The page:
“We feel really good about Kyle Isbel,” Moore said Wednesday night. “It wouldn’t shock us a bit if he forces his way on this field sooner than later. He’ll get that opportunity as long as he’s producing in the minors and forcing our hand.”

Pete Grathoff compares Benintendi’s defense to Alex Gordon in left field.

The players to be named later won’t be top prospects, writes Alex Speier of the Boston Globe.

The three players to be named are unlikely to rank among the top 10 Red Sox prospects or in the top 100 in the industry, according to a major league source, but are expected to be potential big leaguers who add depth to the farm system in need of replenishment.

How will this impact the rest of the roster?

Benintendi’s doubles power may be a product of Fenway Park.

David Lesky at his new newsletter Inside the Crown (subscribe and check it out!) sees the Royals as a better team than they were yesterday.

My thoughts on the deal are that I really liked Franchy Cordero and the potential he had. He’s also only two months younger than Benintendi. I’ve really liked Khalil Lee for a long time, but he’s sort of stalled out for the Royals and with Kyle Isbel’s rise and the expected rise of Erick Pena soon, the Royals at least have a couple of guys who made him expendable. We’ll obviously have to see on the PTBNLs, but if the Royals are getting a healthy Benintendi, they made themselves better yesterday.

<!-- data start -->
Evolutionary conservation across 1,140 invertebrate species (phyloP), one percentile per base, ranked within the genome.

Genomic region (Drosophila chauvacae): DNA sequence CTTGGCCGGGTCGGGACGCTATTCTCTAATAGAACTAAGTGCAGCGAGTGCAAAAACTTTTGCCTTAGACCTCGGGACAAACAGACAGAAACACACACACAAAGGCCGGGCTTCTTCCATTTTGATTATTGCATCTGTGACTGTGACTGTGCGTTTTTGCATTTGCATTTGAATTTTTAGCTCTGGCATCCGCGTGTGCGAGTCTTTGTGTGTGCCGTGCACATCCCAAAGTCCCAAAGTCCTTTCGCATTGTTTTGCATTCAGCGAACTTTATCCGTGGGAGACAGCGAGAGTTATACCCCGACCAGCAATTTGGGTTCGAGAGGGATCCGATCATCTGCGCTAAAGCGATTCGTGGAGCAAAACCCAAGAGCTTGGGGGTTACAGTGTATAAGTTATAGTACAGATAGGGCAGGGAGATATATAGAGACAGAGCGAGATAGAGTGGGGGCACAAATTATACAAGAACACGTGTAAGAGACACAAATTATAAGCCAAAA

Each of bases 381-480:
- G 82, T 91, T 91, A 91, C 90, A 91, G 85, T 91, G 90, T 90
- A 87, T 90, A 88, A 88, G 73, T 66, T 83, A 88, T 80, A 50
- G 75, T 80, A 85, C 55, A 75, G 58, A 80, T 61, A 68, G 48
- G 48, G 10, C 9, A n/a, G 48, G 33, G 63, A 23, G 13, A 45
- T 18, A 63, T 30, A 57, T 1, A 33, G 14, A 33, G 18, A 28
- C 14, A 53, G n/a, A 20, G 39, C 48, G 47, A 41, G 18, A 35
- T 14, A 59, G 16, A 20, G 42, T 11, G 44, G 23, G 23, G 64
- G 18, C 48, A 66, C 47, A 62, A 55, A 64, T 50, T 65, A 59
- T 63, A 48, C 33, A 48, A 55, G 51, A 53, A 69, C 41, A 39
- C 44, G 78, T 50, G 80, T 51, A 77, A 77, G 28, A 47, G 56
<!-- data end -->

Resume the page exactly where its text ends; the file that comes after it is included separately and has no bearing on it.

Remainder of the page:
Clint Scoles at Royals Academy sees the Royals eliminating the guesswork.

There is a chance that both or either player could blow up in the Royals’ face if they achieve 90% of their ceiling, but what I’ve written multiple times this offseason is the Royals should be trying to eliminate ifs in their lineup. The acquisition of Benintendi does that somewhat. He’s a likely more sure thing than either player if he’s healthy. If the Royals are getting the healthy ‘18 and ‘19 versions of Benintendi, they are lengthening the lineup and reducing the ifs.

From the other side, Boston General Manager Chaim Bloom seems to like what they got.